The settee springs had burst through the cushion and what little stuffing there had been was gone. The remaining fabric sagged or clung to the rusted springs, much like the building around it, and the skeletons beyond it. Eddie gripped one of the springs near the base and tested it. He sneezed as the cloth attached crumbled to dust. The coil snapped free of its anchor, surprising him and opening a line of crimson across his other hand. He cursed and pressed the cut to his mouth. The taste made him gag, as if the pollution in the atmosphere had changed even his blood. He tore a strip from his sleeve and used his teeth to tighten a knot in the bandage. It would have to do, much like everything else he had done for the past six days. Desperation was a great provider of inspiration he had discovered, but he didn’t hold much hope that it would see him through. Asides from the settee there was no other furniture in the room he’d settled …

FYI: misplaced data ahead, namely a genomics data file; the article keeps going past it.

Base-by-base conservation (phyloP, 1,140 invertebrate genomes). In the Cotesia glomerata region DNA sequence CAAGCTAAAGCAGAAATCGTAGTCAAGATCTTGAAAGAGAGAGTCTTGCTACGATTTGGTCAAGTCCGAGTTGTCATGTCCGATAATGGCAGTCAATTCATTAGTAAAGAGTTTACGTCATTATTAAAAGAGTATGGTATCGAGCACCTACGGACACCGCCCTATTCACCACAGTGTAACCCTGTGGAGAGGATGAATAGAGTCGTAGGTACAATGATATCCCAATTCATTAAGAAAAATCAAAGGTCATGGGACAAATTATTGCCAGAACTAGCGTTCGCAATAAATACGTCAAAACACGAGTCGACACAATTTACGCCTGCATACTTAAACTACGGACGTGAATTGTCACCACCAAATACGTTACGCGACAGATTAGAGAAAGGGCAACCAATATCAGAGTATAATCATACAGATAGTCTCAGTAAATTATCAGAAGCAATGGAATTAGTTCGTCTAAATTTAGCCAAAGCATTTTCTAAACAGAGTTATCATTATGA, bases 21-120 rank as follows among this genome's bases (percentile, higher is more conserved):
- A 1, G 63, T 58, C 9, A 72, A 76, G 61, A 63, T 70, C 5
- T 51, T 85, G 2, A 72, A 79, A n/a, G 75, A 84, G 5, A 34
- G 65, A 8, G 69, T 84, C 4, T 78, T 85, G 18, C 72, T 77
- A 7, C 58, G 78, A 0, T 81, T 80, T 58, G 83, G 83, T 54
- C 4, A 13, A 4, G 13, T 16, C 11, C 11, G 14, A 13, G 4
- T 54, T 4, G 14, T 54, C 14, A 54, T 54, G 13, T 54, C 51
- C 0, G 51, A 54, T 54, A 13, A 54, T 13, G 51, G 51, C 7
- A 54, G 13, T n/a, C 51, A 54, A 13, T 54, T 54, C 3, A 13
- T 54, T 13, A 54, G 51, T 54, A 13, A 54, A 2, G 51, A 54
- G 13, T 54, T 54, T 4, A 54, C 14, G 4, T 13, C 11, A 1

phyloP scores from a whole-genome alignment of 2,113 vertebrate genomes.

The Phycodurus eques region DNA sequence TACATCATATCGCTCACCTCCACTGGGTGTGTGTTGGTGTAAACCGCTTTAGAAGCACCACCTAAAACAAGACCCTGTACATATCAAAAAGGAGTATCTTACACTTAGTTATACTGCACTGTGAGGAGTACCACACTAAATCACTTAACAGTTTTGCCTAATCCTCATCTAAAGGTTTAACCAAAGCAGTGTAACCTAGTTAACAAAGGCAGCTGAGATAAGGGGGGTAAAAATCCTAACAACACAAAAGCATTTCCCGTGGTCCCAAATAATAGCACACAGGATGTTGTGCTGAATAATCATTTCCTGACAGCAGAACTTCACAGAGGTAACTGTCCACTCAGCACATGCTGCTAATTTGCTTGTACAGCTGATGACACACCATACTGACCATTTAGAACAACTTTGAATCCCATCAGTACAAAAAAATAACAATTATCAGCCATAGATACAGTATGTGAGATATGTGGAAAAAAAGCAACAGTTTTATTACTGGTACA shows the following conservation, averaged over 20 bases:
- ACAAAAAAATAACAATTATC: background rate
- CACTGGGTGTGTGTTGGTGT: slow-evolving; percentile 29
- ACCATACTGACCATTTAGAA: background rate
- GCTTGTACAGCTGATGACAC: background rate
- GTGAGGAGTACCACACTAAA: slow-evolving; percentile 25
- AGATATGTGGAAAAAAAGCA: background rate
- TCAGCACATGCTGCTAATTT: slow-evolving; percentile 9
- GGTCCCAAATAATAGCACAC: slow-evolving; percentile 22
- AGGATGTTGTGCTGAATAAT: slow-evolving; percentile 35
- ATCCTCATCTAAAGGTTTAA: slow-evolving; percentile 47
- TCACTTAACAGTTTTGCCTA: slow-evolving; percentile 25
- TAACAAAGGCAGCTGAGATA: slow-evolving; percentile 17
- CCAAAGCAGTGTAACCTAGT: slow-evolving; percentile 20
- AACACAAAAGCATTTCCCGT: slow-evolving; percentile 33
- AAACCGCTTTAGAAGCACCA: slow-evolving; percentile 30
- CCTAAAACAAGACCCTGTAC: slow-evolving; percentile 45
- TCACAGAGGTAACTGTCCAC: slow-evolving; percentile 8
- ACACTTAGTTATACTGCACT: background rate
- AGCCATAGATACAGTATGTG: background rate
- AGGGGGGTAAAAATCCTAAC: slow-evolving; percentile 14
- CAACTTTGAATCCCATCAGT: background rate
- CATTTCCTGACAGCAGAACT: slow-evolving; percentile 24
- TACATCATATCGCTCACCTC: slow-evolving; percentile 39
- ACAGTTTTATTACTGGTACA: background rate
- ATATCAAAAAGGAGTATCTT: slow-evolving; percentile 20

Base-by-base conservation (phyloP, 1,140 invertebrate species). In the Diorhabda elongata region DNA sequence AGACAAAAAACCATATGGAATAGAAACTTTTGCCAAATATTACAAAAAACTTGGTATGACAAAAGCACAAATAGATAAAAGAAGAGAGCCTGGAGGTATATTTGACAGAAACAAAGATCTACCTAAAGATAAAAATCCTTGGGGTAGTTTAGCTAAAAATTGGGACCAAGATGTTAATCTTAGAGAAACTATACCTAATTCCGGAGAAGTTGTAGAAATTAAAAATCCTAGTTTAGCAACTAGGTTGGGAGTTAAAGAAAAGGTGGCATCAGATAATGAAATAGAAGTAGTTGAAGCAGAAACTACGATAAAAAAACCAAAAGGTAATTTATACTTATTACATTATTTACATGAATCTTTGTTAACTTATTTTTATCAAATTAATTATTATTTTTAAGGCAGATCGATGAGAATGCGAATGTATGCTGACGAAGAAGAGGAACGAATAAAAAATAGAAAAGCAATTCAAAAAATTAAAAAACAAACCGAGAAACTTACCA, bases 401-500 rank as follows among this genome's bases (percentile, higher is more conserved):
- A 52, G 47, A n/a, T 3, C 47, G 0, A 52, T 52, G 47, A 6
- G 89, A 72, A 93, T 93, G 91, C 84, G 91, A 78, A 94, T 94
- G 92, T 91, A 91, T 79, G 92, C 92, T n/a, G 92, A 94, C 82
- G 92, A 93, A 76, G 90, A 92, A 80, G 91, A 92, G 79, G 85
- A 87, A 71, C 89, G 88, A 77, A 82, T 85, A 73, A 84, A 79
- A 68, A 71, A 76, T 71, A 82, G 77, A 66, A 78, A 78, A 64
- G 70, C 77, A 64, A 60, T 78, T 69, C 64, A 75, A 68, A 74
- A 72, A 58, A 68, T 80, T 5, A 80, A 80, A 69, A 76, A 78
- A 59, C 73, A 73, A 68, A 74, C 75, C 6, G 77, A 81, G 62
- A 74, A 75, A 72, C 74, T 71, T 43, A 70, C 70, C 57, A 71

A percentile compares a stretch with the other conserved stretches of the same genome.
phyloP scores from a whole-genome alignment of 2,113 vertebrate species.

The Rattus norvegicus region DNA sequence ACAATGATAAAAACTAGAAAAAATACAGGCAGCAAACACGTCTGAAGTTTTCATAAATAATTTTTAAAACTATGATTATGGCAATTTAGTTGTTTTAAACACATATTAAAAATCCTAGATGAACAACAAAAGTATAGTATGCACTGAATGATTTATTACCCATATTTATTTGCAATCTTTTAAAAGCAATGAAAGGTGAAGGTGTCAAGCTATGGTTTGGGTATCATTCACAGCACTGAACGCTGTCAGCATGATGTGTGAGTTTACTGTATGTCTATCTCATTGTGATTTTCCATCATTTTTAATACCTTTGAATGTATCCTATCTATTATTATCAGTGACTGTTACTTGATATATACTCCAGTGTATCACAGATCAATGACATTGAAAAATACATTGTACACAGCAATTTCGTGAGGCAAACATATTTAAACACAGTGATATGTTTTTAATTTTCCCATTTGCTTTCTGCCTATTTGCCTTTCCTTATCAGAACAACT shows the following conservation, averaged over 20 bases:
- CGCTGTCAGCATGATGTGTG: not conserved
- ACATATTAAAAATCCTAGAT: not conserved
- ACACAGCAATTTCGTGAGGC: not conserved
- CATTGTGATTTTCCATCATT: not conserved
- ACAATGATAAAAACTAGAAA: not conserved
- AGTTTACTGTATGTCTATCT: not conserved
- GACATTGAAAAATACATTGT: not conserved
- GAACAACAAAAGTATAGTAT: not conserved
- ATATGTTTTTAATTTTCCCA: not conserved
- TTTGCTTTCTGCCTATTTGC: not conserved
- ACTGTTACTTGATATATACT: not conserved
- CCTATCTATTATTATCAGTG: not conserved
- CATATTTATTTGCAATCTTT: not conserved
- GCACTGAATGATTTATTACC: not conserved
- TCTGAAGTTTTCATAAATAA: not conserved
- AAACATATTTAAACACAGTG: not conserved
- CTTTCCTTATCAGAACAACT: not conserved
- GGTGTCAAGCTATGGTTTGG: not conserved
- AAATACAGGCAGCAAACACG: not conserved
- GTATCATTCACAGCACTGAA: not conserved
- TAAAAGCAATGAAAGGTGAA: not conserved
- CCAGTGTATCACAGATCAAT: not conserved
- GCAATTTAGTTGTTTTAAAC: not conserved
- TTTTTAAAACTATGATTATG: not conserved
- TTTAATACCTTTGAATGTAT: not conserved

Past The Point Of No-Return

The yarn unwound until they were past the horizon, swallowed up by stars and darkness, the rowboat’s oars stirring infinity. ‘We’ve run out,’ said Eli, and when Carter checked he too confirmed that the yarn had unravelled as far as it would. ‘So, we have a choice. Reel ourselves in, return to shore or go on without the yarn.’ Eli nodded slowly, carefully, thumb and forefinger pinched. ‘On,’ he agreed, and let go.

Lost: One Bench #Throwback Thursday